WASHINGTON -- U.S. diplomat Richard Holbrooke has died, a senior administration official told CNN Monday evening.
Holbrooke had undergone surgery in the past three days to repair a tear in his aorta, Secretary of State Hillary Clinton said Monday.
"He had a very serious medical emergency on Friday," Clinton said at a news conference in Quebec, Canada, with foreign ministers from Canada and Mexico. "He has received excellent care including many hours of surgery in the last three days. He is stable but still in very critical condition."
Earlier, a State Department official said Holbrooke was "absolutely fighting in an unbelievable way." Holbrooke remains unconscious after an additional procedure to aid circulation following the initial surgery on his aorta, the main artery of the body, the State Department said.
At a holiday reception for U.S. diplomats later Monday, President Barack Obama praised Holbrooke as "simply one of the giants of American foreign policy" who has served the nation "with distinction for nearly 50 years," including his work in negotiating the 1995 Dayton Accords that ended the Bosnian war in the former Yugoslavia.
"As anyone who has ever worked with him knows -- or had the clear disadvantage of negotiating across the table from him -- Richard is relentless," Obama said. "He never stops. He never quits. Because he's always believed that if we stay focused, if we act on our mutual interests, that progress is possible. Wars can end. Peace can be forged."
The president said he and his family were praying for Holbrooke's recovery, "and I know that everyone here joins me when I say that America is more secure -- and the world is a safer place -- because of" his work.
"And he is a tough son of a gun, so we are confident that, as hard as this is, that he is going to be putting up a tremendous fight," Obama said.
Holbrooke, the special U.S. representative on Afghanistan and Pakistan, is getting "fantastic care" at George Washington University Hospital, the State Department official said.
It is the same hospital where Ronald Reagan was taken after being shot in 1981. Holbrooke was taken there Friday after feeling ill at the State Department.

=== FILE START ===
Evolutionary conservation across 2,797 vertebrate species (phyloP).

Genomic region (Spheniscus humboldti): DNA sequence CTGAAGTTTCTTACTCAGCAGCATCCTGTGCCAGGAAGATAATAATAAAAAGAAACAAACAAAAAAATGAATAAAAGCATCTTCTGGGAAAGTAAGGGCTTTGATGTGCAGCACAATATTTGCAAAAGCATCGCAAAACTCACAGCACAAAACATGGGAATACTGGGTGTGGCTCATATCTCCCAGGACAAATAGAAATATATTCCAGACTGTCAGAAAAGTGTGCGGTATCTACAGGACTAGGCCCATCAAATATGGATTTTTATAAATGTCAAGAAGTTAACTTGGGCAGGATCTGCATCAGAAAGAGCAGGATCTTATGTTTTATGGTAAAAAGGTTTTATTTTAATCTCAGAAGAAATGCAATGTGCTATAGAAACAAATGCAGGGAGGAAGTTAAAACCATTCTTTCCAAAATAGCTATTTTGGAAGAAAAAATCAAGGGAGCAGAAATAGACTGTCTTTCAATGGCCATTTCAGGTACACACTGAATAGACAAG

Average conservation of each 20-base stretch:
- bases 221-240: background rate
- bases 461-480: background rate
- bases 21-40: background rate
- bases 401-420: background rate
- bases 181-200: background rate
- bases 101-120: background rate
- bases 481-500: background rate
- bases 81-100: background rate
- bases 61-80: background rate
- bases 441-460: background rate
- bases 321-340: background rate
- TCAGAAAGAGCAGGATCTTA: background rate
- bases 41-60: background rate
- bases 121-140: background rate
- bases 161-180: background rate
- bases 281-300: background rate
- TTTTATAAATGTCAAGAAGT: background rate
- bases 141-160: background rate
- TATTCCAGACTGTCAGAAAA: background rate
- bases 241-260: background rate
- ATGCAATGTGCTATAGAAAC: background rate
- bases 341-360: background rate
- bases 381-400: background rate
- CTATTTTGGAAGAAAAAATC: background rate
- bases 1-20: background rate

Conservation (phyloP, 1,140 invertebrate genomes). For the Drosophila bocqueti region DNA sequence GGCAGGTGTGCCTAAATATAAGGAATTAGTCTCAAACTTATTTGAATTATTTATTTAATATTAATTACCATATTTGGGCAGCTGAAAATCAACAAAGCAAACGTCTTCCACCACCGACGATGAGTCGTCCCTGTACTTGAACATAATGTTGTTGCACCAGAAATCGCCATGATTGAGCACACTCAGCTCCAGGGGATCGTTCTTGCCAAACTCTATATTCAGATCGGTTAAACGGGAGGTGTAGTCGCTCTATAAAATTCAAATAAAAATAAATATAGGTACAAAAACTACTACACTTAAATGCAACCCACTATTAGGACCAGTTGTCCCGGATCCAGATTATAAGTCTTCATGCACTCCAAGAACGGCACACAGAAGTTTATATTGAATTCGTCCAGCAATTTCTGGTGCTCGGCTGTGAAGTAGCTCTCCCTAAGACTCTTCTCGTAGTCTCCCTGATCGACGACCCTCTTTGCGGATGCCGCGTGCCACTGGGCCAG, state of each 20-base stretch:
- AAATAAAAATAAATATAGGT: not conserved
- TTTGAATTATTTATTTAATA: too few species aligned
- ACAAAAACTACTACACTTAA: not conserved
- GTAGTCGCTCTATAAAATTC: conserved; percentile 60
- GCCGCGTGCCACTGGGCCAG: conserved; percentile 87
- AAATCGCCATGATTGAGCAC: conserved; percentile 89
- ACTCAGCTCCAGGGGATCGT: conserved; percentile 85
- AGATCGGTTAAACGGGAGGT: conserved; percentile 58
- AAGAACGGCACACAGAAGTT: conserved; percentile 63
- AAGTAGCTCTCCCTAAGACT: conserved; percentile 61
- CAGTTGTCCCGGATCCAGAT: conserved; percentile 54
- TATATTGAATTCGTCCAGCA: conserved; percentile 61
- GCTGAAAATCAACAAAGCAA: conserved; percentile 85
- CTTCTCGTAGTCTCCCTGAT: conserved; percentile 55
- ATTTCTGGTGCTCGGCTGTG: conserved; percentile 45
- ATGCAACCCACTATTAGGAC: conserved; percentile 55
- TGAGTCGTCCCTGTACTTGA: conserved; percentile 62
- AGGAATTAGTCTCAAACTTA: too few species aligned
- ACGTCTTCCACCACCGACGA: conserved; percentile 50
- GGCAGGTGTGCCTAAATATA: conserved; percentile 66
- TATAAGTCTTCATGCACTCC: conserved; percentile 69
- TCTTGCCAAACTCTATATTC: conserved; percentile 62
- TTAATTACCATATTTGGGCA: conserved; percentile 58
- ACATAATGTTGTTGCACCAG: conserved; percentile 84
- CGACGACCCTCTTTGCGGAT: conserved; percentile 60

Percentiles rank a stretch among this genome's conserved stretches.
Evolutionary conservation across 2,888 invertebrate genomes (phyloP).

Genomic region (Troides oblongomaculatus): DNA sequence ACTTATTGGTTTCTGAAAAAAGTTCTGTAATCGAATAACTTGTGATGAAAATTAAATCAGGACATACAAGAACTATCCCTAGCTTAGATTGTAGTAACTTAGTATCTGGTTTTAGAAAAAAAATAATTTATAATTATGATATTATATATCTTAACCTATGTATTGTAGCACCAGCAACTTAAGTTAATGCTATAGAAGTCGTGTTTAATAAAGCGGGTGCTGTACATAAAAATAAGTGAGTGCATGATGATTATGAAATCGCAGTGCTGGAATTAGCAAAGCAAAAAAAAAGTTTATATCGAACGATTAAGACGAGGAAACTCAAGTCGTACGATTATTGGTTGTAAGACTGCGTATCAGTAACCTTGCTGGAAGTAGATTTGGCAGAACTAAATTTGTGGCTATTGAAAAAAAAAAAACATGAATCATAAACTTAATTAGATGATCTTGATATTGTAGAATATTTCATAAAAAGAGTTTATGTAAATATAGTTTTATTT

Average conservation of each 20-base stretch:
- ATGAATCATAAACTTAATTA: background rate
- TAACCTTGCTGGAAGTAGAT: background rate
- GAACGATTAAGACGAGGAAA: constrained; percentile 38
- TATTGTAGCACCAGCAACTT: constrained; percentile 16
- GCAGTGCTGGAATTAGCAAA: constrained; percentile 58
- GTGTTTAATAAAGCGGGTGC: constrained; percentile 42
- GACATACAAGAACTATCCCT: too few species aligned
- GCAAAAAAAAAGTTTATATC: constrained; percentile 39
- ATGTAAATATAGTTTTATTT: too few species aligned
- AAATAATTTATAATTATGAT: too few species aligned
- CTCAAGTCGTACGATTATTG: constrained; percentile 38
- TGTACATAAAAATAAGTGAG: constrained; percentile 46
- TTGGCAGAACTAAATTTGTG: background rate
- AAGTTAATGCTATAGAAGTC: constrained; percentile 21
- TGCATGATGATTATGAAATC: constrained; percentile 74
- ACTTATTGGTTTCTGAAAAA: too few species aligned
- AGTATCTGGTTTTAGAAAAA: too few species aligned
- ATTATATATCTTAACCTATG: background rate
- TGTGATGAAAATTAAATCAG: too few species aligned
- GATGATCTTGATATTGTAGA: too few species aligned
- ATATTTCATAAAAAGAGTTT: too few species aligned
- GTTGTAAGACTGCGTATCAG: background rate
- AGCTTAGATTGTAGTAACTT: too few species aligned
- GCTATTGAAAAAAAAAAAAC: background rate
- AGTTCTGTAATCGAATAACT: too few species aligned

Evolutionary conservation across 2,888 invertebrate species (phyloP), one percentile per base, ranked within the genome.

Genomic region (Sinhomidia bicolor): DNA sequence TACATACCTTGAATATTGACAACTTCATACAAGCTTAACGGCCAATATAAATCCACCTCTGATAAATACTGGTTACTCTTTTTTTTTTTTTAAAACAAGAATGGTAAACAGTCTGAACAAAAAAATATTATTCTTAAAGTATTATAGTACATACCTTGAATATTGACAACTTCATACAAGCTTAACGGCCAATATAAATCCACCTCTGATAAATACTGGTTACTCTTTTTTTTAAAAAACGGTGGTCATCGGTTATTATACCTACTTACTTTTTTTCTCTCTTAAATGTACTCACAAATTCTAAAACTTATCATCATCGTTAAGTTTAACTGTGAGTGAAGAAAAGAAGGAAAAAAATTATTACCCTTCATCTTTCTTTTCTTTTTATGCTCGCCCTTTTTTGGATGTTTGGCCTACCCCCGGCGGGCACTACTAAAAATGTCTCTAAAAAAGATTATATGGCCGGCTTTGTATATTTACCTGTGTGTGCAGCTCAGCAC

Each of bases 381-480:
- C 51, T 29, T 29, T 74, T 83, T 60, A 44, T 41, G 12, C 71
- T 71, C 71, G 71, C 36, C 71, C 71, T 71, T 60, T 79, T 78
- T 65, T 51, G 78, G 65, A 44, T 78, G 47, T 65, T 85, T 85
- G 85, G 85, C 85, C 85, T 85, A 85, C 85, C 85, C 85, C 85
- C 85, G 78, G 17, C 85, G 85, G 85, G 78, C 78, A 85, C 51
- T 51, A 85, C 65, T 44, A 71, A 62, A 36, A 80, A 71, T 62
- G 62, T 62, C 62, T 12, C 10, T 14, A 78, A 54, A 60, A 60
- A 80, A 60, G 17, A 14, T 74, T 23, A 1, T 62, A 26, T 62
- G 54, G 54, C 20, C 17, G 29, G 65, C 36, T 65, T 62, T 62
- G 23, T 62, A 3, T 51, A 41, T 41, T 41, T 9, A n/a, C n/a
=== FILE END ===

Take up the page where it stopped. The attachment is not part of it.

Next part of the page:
Clinton expressed appreciation for what she called an outpouring of concern and support from "presidents, prime ministers, foreign ministers" who have called the State Department since news of Holbrooke's illness broke.
His surgeon continues to meet with the family to gives frequent updates, and Holbrooke "is receiving great support from a broad and growing community of family and friends," the State Department official said.
"It's remarkable how many messages of support (his wife, Kati Marton) and the family keep receiving from all corners: foreign ministers and ambassadors from around the world, President (Bill) Clinton, senators and congressmen, colleagues from this Af/Pak job, from Vietnam, from the Balkans, from the U.N., from the private sector," the official said.
Clinton and Joint Chiefs Chairman Adm. Mike Mullen have visited the hospital numerous times, according to the State Department source, who said: "They've each come three times, informally chatting with family members, friends and staffers, and really helping to buoy the assembled."
The State Department also said Afghan President Hamid Karzai and Pakistani President Asif Ali Zardari called Holbrooke's wife Sunday morning.
Zardari told CNN's Reza Sayah that Holbrooke is a "fighter." He said he told Holbrooke's wife to be "brave."
"I'm sure he will fight for his life, and he will come out of it," Zardari said.
Asked to reflect on Holbrooke's impact on the Pakistani region, Zardari called him an "extremely hard-working man" who can "get things done which would otherwise take weeks to get through."